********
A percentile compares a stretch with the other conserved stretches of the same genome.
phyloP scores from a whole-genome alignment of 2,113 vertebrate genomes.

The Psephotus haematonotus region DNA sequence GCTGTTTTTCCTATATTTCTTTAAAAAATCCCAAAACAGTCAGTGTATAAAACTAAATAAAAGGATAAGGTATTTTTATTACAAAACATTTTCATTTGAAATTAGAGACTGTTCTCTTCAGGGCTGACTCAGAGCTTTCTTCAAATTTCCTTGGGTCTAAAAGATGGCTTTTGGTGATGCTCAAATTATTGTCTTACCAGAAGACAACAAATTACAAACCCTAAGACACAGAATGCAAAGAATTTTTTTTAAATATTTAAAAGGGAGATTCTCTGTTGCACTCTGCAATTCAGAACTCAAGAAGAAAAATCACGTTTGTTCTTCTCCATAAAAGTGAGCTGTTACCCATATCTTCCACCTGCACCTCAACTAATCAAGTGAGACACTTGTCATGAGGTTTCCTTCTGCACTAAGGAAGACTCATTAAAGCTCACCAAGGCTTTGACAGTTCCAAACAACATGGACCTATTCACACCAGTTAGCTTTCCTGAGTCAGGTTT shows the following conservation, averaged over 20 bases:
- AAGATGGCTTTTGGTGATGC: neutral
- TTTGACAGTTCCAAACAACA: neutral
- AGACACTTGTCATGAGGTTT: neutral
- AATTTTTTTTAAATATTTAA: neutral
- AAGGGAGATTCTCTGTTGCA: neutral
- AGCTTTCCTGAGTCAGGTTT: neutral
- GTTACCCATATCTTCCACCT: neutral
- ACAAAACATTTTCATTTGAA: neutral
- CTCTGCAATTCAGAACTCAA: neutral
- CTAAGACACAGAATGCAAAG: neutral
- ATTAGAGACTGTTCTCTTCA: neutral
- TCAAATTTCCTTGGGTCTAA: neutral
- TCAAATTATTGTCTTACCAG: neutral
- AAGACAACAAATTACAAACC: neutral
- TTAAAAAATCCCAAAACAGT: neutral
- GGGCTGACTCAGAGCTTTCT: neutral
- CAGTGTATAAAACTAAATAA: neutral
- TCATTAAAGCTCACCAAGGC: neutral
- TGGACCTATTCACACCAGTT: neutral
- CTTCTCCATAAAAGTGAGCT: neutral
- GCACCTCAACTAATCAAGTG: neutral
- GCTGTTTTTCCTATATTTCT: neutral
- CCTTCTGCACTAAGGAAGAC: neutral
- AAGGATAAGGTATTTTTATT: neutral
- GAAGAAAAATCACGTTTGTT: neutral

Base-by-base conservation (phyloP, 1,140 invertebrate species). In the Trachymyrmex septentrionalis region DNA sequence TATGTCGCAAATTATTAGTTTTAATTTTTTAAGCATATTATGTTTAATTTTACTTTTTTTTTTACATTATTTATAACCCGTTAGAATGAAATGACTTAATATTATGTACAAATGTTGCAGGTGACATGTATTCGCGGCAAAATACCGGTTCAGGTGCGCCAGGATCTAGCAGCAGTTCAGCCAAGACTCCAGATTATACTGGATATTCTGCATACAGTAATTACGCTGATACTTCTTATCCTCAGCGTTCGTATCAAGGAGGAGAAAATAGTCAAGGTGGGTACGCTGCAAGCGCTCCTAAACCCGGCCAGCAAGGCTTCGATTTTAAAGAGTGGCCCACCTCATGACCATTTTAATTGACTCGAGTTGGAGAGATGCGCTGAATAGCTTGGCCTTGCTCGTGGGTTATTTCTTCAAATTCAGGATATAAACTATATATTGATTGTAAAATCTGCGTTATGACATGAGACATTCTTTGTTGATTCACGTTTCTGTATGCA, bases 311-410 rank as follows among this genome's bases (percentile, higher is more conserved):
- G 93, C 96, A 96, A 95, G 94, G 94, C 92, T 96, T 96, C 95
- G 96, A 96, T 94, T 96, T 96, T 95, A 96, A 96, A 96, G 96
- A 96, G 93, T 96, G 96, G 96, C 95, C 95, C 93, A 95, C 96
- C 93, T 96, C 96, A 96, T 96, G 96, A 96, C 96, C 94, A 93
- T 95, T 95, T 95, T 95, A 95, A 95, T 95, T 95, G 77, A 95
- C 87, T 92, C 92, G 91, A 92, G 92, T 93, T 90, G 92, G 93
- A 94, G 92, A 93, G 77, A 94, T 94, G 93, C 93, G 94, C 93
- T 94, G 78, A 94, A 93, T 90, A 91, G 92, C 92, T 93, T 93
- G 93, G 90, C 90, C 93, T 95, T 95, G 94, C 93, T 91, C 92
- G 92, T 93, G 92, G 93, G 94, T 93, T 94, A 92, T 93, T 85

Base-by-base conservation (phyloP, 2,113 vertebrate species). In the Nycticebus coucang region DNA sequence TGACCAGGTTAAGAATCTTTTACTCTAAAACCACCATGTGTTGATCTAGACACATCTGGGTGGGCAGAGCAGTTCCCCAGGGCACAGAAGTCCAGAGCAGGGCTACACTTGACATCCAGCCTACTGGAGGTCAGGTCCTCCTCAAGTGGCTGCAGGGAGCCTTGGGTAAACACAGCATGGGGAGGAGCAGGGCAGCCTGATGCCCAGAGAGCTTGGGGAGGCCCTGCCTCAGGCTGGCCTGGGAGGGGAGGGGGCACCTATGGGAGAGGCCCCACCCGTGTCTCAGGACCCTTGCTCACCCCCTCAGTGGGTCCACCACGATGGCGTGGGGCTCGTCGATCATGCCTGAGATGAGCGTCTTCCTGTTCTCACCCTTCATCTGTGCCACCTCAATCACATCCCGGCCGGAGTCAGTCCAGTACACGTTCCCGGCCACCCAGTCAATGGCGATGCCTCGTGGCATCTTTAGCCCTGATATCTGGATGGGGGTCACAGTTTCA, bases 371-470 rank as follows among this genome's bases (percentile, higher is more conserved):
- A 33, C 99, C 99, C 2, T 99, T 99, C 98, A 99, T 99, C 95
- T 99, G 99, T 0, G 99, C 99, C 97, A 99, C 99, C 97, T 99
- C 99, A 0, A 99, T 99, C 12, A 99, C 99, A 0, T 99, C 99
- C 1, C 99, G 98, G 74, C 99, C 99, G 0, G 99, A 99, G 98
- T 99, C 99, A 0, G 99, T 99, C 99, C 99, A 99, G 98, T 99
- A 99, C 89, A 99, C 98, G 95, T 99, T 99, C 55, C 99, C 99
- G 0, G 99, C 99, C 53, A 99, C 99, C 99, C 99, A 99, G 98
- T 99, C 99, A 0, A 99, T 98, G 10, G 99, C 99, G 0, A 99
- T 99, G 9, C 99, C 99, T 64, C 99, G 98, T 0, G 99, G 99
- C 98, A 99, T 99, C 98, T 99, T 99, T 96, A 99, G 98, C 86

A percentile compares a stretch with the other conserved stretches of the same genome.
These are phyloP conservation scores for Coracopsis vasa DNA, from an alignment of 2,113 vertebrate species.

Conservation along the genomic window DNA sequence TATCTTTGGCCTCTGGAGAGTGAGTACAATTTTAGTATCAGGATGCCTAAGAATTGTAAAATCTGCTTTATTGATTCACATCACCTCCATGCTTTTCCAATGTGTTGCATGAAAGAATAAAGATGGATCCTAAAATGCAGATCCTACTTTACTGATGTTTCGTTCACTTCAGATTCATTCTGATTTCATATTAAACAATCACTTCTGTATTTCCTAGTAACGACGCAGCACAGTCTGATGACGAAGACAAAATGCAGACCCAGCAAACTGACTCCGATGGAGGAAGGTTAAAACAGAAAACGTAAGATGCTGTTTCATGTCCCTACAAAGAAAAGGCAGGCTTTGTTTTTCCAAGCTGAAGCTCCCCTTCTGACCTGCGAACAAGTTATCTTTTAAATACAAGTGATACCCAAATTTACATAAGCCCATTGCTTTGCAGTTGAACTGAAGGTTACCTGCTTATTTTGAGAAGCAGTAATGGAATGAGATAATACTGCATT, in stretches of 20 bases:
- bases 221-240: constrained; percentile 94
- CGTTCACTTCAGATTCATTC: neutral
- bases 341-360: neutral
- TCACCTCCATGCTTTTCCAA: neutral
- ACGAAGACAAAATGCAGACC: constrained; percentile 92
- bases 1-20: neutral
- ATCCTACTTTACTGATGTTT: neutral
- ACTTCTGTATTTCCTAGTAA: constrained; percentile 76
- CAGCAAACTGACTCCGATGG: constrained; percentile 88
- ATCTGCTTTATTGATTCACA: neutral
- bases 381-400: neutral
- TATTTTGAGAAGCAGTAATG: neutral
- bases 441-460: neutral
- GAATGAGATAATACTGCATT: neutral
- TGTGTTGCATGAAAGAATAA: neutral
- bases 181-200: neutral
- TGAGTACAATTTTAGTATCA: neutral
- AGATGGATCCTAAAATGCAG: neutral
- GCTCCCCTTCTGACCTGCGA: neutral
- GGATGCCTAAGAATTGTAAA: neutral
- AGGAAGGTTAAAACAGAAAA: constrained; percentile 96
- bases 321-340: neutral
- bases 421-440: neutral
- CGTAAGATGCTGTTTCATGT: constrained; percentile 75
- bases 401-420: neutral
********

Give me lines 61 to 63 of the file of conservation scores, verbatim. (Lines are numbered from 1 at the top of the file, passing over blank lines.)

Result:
- ACTTCTGTATTTCCTAGTAA: constrained; percentile 76
- CAGCAAACTGACTCCGATGG: constrained; percentile 88
- ATCTGCTTTATTGATTCACA: neutral